OK people, let’s take a step back and look at the stupidity that is the Starbucks Christmas cup controversy. If you haven’t heard, there is a vocal sub-section of people who are infuriated that, because Starbucks didn’t cover their coffee cups in cute little drawings of holiday themed art, that it means that they’ve deiced that Jesus isn’t a part of Christmas. Let me share just one insane quote:
Joshua Feuerstein, a former television and radio evangelist with more than 1.8 million followers on Facebook, took to the platform to comment on Starbucks’ new cups.
“Starbucks removed Christmas from their cups because they hate Jesus,” he wrote, asking followers to use the hashtag #MerryChristmasStarbucks and to ask baristas to write “Merry Christmas” on their cups instead of their names. (source: CNBC news story)
Let’s stop a moment and think this through… a corporation that is interested mostly in making money has decided that they hate Jesus, and so they express this by removing secular clip-art from their coffee cups that people drink from and throw away? On what planet does this make sense?
It’s a paper coffee cup people. It’s not a religious artifact.
Additionally, how does the removal of secular holiday artwork relate to removing Jesus from Christmas? Isn’t the fact that the artwork is secular ALREADY remove Jesus from the equation? How do pictures of nutcrackers and tree ornaments celebrate the birth of Christ in the first place? They don’t, and therefore their removal means nothing for the religious significance of the holiday.
People have become too over-sensitive regarding the notion of a “war on Christmas.” Christmas is a holiday that means many different things to many different people. Yes, for a large portion of the world’s population it is a holiday that is the culmination of the Advent of Christ, but there are many people in the world who see the holiday as something non-religious. The fact that these individuals have a non-religious meaning for this time of year doesn’t change the Christian view on the meaning of the holiday. Your choice to celebrate the secular meaning of Christmas doesn’t affect my choice to celebrate the religious meaning.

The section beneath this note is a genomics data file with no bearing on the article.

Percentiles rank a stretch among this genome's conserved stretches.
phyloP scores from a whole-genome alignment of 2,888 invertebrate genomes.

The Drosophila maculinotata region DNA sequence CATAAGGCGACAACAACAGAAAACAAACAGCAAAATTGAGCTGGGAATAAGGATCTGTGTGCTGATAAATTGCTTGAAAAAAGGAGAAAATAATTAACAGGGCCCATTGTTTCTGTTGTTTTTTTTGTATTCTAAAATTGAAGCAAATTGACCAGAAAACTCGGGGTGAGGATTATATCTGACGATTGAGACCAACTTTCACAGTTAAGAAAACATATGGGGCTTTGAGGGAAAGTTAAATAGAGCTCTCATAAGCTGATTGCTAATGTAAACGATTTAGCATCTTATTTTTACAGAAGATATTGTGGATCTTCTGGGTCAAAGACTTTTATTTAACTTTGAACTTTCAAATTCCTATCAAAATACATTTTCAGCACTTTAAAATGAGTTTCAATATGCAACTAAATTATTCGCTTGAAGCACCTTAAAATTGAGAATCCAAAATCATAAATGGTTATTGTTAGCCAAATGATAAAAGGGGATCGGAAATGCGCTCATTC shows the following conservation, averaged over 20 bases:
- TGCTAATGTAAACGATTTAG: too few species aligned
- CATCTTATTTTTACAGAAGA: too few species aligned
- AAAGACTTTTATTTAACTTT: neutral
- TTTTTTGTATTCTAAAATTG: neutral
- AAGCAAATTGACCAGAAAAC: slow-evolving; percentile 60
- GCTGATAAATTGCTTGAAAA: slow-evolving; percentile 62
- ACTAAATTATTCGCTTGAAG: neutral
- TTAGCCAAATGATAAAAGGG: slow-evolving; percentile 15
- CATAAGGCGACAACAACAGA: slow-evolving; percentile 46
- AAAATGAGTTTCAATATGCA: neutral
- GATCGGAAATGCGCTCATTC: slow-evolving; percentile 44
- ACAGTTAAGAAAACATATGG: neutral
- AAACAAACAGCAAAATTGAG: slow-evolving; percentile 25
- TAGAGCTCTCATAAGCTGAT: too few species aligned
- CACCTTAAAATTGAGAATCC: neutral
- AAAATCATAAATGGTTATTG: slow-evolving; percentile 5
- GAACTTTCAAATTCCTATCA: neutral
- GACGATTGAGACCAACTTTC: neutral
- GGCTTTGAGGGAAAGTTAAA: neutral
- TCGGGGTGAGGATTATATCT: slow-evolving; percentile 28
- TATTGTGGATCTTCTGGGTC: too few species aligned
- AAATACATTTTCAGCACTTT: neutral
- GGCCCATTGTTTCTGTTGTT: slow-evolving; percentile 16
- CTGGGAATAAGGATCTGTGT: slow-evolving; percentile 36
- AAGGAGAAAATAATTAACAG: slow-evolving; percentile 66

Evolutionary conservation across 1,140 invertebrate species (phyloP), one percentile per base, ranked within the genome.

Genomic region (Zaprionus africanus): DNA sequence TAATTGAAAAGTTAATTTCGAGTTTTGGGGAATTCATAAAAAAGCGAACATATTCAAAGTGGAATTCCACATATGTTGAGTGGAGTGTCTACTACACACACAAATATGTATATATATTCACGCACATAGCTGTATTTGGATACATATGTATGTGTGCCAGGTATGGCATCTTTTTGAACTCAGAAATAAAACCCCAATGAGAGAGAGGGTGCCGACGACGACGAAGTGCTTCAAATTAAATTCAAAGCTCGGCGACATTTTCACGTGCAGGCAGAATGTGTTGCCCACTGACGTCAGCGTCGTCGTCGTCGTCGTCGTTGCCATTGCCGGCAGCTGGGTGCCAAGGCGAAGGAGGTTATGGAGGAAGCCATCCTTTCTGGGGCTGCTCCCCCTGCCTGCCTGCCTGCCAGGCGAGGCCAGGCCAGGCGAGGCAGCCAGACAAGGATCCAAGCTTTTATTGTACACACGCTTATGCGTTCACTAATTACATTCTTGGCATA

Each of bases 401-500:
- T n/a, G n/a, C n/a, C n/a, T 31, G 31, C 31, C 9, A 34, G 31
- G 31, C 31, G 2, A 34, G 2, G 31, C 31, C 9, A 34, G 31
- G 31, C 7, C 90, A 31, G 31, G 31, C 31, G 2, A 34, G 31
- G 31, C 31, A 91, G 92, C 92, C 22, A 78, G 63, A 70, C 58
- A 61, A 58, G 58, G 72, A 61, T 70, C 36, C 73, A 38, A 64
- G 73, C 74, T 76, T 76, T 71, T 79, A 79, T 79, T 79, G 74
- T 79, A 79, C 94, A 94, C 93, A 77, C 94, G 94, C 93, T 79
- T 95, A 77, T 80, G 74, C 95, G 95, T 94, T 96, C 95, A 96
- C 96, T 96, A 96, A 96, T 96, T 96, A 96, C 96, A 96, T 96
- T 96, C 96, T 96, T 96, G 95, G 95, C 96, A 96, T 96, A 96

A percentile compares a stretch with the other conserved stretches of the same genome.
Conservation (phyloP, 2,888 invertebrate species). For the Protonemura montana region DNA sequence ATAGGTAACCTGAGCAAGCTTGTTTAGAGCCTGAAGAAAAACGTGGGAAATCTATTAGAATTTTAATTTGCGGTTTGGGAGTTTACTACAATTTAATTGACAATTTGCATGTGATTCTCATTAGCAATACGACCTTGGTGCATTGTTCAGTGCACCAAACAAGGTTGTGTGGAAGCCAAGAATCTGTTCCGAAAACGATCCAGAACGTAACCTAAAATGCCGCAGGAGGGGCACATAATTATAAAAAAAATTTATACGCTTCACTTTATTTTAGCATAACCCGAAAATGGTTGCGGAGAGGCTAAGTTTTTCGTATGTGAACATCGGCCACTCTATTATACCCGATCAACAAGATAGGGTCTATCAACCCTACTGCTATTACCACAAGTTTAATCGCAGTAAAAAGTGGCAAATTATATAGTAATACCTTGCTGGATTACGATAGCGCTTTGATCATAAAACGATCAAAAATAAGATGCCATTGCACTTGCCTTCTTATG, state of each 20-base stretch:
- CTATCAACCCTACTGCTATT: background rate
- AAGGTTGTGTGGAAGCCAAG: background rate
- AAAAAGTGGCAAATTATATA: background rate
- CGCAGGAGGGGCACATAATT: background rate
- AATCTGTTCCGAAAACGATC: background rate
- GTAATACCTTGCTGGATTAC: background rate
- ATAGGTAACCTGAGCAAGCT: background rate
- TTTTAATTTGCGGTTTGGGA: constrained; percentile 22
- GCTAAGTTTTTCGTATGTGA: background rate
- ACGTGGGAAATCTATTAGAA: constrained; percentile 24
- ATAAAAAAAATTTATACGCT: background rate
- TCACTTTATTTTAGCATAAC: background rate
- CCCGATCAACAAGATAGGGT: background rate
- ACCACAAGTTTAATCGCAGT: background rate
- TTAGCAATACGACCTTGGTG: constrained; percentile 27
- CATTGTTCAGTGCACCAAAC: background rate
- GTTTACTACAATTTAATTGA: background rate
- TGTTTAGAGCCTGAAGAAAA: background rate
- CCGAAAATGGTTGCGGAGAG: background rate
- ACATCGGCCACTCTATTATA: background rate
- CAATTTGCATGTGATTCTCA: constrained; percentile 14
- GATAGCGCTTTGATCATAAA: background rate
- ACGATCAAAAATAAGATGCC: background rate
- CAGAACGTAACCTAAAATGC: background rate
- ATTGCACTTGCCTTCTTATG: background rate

It’s yet another sign of the continuing confusion around being a source of good under society vs. being a force of good over society. Christ never called believers to rule over mankind, he called believers to be servants to the world. In our haste to make our Christian holidays a part our culture, Christians have neglected to realize that this opens up the holidays to re-interpretation. If you look at other religious holidays, many of them are very closed to the community that is practicing them. Because we’ve tried to force Christmas to be a part of our culture, and not just a religious holiday, we must also relinquish the desire to control what it means for those who don’t believe in Christ.
We can’t have it both ways, but for me I’m going to enjoy my attractively colored Starbucks coffee cup, as I sip my Americano, and look forward to celebrating the meaning of Christmas for what it means to me.